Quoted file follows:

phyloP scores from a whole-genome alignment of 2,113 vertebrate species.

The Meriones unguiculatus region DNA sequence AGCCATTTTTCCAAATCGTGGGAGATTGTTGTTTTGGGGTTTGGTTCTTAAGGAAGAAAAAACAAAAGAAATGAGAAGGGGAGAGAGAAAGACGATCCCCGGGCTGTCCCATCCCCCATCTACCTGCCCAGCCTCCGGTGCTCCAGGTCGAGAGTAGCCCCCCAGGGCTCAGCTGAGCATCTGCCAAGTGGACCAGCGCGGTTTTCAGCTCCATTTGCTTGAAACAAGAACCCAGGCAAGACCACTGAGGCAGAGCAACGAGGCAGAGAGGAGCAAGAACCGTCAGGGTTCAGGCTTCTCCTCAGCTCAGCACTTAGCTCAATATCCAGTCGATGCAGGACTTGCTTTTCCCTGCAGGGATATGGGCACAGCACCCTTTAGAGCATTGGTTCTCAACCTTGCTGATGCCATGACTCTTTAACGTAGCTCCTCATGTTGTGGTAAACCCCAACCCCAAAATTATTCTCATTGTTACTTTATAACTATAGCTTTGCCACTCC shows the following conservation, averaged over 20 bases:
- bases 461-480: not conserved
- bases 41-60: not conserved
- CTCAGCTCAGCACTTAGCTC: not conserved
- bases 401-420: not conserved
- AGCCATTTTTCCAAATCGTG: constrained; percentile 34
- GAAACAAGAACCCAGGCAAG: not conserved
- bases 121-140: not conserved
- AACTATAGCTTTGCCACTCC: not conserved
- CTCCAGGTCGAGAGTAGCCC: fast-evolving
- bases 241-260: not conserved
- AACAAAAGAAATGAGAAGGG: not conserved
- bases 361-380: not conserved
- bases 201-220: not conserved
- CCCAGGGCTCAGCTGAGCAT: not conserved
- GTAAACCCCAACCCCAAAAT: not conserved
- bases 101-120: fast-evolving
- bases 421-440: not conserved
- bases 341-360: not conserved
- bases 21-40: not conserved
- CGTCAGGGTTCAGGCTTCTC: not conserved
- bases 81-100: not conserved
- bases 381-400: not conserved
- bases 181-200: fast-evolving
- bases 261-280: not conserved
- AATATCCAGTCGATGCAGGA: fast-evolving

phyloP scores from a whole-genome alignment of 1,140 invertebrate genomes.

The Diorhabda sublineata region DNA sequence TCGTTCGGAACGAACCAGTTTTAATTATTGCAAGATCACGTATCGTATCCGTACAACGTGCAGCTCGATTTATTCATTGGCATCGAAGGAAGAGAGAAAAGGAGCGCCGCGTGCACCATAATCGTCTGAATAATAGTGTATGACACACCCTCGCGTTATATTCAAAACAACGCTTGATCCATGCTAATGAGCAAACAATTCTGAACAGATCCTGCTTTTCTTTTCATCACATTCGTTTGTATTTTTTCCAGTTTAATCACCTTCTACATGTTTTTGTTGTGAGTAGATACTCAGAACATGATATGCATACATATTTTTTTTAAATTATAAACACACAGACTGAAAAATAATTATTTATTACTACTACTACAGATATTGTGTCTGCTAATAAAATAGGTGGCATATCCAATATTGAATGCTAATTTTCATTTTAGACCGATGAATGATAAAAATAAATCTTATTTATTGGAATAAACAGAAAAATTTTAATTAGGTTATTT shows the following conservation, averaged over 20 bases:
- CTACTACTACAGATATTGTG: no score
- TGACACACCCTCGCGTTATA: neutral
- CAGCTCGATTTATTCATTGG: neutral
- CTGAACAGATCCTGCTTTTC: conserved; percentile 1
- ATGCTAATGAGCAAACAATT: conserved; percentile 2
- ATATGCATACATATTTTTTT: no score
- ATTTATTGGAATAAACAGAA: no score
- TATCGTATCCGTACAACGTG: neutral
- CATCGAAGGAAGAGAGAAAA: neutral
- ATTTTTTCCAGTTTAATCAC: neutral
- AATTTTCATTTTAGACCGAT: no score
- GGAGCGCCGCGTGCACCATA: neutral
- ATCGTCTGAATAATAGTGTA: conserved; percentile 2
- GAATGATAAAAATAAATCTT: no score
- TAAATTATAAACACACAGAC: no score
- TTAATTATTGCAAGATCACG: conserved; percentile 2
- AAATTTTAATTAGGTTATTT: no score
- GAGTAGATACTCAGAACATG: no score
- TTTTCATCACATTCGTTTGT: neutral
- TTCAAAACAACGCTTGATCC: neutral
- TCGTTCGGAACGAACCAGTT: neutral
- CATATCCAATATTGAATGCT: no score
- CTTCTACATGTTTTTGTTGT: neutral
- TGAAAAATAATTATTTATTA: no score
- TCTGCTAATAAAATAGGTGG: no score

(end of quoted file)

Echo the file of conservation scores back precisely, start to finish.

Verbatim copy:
phyloP scores from a whole-genome alignment of 2,113 vertebrate species.

The Meriones unguiculatus region DNA sequence AGCCATTTTTCCAAATCGTGGGAGATTGTTGTTTTGGGGTTTGGTTCTTAAGGAAGAAAAAACAAAAGAAATGAGAAGGGGAGAGAGAAAGACGATCCCCGGGCTGTCCCATCCCCCATCTACCTGCCCAGCCTCCGGTGCTCCAGGTCGAGAGTAGCCCCCCAGGGCTCAGCTGAGCATCTGCCAAGTGGACCAGCGCGGTTTTCAGCTCCATTTGCTTGAAACAAGAACCCAGGCAAGACCACTGAGGCAGAGCAACGAGGCAGAGAGGAGCAAGAACCGTCAGGGTTCAGGCTTCTCCTCAGCTCAGCACTTAGCTCAATATCCAGTCGATGCAGGACTTGCTTTTCCCTGCAGGGATATGGGCACAGCACCCTTTAGAGCATTGGTTCTCAACCTTGCTGATGCCATGACTCTTTAACGTAGCTCCTCATGTTGTGGTAAACCCCAACCCCAAAATTATTCTCATTGTTACTTTATAACTATAGCTTTGCCACTCC shows the following conservation, averaged over 20 bases:
- bases 461-480: not conserved
- bases 41-60: not conserved
- CTCAGCTCAGCACTTAGCTC: not conserved
- bases 401-420: not conserved
- AGCCATTTTTCCAAATCGTG: constrained; percentile 34
- GAAACAAGAACCCAGGCAAG: not conserved
- bases 121-140: not conserved
- AACTATAGCTTTGCCACTCC: not conserved
- CTCCAGGTCGAGAGTAGCCC: fast-evolving
- bases 241-260: not conserved
- AACAAAAGAAATGAGAAGGG: not conserved
- bases 361-380: not conserved
- bases 201-220: not conserved
- CCCAGGGCTCAGCTGAGCAT: not conserved
- GTAAACCCCAACCCCAAAAT: not conserved
- bases 101-120: fast-evolving
- bases 421-440: not conserved
- bases 341-360: not conserved
- bases 21-40: not conserved
- CGTCAGGGTTCAGGCTTCTC: not conserved
- bases 81-100: not conserved
- bases 381-400: not conserved
- bases 181-200: fast-evolving
- bases 261-280: not conserved
- AATATCCAGTCGATGCAGGA: fast-evolving

phyloP scores from a whole-genome alignment of 1,140 invertebrate genomes.

The Diorhabda sublineata region DNA sequence TCGTTCGGAACGAACCAGTTTTAATTATTGCAAGATCACGTATCGTATCCGTACAACGTGCAGCTCGATTTATTCATTGGCATCGAAGGAAGAGAGAAAAGGAGCGCCGCGTGCACCATAATCGTCTGAATAATAGTGTATGACACACCCTCGCGTTATATTCAAAACAACGCTTGATCCATGCTAATGAGCAAACAATTCTGAACAGATCCTGCTTTTCTTTTCATCACATTCGTTTGTATTTTTTCCAGTTTAATCACCTTCTACATGTTTTTGTTGTGAGTAGATACTCAGAACATGATATGCATACATATTTTTTTTAAATTATAAACACACAGACTGAAAAATAATTATTTATTACTACTACTACAGATATTGTGTCTGCTAATAAAATAGGTGGCATATCCAATATTGAATGCTAATTTTCATTTTAGACCGATGAATGATAAAAATAAATCTTATTTATTGGAATAAACAGAAAAATTTTAATTAGGTTATTT shows the following conservation, averaged over 20 bases:
- CTACTACTACAGATATTGTG: no score
- TGACACACCCTCGCGTTATA: neutral
- CAGCTCGATTTATTCATTGG: neutral
- CTGAACAGATCCTGCTTTTC: conserved; percentile 1
- ATGCTAATGAGCAAACAATT: conserved; percentile 2
- ATATGCATACATATTTTTTT: no score
- ATTTATTGGAATAAACAGAA: no score
- TATCGTATCCGTACAACGTG: neutral
- CATCGAAGGAAGAGAGAAAA: neutral
- ATTTTTTCCAGTTTAATCAC: neutral
- AATTTTCATTTTAGACCGAT: no score
- GGAGCGCCGCGTGCACCATA: neutral
- ATCGTCTGAATAATAGTGTA: conserved; percentile 2
- GAATGATAAAAATAAATCTT: no score
- TAAATTATAAACACACAGAC: no score
- TTAATTATTGCAAGATCACG: conserved; percentile 2
- AAATTTTAATTAGGTTATTT: no score
- GAGTAGATACTCAGAACATG: no score
- TTTTCATCACATTCGTTTGT: neutral
- TTCAAAACAACGCTTGATCC: neutral
- TCGTTCGGAACGAACCAGTT: neutral
- CATATCCAATATTGAATGCT: no score
- CTTCTACATGTTTTTGTTGT: neutral
- TGAAAAATAATTATTTATTA: no score
- TCTGCTAATAAAATAGGTGG: no score